Allocating Time for Top Prospects | npENGAGE

Allocating Time for Top Prospects

By on Jan 12, 2011


How much time should you be devoting to prospect research for a single prospect?  I am frequently asked this question by researchers who have been given a list of urgent “Top Prospects” that is 200+ people long.  Where do you start and how deep should you go in researching each prospect?

It is best to start by identifying a prospect’s place within a traditional moves management pipeline.  Those prospects that are in the “solicitation” phase should be getting a gift proposal or solicitation visit soon from a major gifts officer.  The major gifts officer needs to be armed with the most up-to-date research on the prospect.  These should be your first priority and should be the most detailed research profiles you produce.

Second priority are the “cultivation” phase prospects.  They have been qualified as good prospects and have expressed interest.  A major gifts officer has them on a track for eventual solicitation and is cultivating them now for the ask.  Giving the major gifts officer good information is important to help facilitate the conversation and eventual determination of specific interest.  You can refine this information when the prospect passes into the “solicitation” phase, as the major gifts officer may have learned vital information that can drive your research, simply by meeting the prospect in person.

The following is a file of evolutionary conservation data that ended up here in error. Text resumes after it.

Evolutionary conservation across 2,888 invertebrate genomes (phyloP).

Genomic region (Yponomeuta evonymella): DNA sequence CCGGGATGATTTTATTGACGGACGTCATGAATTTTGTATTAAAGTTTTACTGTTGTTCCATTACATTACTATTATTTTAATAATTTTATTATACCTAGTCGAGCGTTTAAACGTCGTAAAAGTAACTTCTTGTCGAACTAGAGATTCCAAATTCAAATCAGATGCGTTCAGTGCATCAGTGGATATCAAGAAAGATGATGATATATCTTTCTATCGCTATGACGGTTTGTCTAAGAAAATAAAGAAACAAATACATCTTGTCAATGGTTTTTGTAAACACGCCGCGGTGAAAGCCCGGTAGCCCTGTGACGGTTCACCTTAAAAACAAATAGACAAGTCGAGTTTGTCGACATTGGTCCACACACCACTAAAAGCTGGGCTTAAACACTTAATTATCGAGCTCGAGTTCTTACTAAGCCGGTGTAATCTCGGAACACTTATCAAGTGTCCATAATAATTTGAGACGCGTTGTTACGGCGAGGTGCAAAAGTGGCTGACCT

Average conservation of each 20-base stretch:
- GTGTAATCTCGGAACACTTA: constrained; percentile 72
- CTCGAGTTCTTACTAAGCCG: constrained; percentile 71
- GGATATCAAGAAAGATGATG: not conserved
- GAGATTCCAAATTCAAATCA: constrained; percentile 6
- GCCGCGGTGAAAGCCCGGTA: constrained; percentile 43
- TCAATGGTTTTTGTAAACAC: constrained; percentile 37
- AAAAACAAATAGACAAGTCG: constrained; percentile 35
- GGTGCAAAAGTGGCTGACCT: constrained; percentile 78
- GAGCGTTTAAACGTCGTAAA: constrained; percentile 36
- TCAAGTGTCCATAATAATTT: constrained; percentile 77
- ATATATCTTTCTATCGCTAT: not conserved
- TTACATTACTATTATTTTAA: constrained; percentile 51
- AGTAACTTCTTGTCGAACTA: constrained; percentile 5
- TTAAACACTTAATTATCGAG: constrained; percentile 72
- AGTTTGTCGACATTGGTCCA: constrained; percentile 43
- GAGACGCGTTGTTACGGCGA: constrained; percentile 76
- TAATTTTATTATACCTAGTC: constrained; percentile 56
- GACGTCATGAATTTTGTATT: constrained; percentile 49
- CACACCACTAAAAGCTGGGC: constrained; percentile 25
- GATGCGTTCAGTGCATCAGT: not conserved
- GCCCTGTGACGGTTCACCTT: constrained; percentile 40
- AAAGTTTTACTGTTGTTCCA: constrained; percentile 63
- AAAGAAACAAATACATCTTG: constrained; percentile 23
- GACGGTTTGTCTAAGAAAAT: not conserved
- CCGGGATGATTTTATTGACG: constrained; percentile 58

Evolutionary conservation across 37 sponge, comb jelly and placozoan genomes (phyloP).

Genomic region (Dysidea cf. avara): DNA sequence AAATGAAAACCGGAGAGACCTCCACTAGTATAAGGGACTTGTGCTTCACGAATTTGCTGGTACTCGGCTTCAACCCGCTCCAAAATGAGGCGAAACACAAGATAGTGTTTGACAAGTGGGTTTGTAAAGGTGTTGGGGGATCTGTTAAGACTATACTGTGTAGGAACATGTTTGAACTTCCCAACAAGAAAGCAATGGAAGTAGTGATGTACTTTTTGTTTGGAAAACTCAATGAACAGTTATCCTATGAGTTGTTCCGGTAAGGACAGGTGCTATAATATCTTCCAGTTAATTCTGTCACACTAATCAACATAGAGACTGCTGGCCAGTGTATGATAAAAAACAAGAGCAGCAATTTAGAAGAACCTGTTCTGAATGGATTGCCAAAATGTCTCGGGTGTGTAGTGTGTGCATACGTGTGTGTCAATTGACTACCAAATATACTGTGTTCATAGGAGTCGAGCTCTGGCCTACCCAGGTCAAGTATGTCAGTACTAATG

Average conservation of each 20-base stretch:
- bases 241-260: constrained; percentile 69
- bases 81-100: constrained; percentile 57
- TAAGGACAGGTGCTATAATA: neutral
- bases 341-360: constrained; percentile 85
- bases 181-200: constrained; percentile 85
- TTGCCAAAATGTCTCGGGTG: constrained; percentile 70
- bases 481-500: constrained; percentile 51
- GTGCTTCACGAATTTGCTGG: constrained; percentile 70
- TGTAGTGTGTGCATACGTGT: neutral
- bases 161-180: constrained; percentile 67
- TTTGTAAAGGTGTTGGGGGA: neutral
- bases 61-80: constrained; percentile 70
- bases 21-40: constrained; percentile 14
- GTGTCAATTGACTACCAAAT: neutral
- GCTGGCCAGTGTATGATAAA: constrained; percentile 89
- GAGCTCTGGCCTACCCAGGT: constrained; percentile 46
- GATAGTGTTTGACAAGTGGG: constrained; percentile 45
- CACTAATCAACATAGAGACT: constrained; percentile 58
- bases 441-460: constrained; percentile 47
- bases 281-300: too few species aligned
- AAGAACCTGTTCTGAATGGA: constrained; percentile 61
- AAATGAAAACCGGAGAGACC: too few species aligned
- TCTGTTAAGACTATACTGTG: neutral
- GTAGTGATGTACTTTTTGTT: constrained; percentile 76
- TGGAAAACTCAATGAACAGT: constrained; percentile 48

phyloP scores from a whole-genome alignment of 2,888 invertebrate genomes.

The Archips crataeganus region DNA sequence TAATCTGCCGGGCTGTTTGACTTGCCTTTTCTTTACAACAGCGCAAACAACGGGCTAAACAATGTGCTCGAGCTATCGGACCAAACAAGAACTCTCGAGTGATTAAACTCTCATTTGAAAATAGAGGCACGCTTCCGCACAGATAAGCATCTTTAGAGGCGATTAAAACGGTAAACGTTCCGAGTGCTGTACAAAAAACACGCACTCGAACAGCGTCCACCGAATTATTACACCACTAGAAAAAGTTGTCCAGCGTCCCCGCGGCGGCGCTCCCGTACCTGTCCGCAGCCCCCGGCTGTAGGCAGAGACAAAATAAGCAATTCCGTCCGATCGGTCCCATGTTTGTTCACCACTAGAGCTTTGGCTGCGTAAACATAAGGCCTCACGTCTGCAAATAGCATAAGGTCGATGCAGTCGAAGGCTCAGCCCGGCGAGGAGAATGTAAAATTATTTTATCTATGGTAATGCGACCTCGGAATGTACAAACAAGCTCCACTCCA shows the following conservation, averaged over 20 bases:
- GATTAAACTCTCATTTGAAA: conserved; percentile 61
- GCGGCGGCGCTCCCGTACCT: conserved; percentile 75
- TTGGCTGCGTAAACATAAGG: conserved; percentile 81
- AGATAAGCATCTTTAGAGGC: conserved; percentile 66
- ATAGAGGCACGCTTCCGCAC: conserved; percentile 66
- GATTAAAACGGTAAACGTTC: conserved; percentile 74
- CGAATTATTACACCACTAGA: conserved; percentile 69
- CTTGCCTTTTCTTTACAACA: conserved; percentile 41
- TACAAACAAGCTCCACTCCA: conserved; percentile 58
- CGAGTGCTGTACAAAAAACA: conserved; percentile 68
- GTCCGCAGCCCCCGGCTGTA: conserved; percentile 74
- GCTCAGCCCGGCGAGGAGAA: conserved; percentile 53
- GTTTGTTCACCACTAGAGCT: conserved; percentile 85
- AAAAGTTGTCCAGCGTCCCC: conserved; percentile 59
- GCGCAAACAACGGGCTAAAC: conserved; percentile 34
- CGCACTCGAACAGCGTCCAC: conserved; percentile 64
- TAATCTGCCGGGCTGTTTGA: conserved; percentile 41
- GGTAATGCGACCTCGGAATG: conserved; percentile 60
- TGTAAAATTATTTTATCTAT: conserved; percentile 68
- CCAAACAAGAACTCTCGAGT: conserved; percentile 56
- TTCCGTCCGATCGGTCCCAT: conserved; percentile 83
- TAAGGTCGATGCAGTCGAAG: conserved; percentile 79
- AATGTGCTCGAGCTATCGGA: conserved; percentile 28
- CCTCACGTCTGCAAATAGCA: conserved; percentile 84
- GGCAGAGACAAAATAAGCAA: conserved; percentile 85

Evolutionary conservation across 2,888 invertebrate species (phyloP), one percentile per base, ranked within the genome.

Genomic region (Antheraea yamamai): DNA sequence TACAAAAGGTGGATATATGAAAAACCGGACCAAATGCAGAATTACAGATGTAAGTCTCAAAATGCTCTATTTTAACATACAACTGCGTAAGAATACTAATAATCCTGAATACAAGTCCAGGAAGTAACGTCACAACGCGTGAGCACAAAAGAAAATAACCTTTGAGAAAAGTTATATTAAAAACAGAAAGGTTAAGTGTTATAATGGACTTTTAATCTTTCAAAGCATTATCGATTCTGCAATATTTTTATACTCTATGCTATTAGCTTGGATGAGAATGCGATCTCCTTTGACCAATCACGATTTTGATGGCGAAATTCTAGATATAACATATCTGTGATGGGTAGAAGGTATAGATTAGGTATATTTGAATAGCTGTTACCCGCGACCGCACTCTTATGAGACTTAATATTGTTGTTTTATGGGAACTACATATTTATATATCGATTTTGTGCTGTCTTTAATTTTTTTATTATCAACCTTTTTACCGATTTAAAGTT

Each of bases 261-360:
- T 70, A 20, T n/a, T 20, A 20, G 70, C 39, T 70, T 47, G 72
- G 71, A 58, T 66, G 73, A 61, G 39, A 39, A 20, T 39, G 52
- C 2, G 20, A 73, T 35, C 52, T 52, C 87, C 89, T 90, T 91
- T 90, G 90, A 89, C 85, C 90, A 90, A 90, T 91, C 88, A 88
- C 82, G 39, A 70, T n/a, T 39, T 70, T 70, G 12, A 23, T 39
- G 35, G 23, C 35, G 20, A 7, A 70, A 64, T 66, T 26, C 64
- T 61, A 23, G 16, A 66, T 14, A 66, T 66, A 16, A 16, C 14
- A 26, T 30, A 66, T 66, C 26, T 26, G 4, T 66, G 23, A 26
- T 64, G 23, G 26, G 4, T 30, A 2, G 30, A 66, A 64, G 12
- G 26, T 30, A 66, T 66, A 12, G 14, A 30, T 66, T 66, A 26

Third priority are the “identification” phase prospects.  They have been identified as  potential prospects and the major gifts office simply needs justification to begin cultivating this prospect.  A quick screening of public domain sources and confirmation of assets using middle initial or spouse name should suffice for this level of inquiry.

Often I find that researchers go down the internet “rabbit hole” for identification prospects when that information will age by the time the prospect is in the cultivation stage, requiring another screening.  Time management based on moves management priority should ensure the appropriate level of research is being done on the appropriate prospects.

*Kate Lindsay Breck is a consultant for Target Analytics.  You can reach her at


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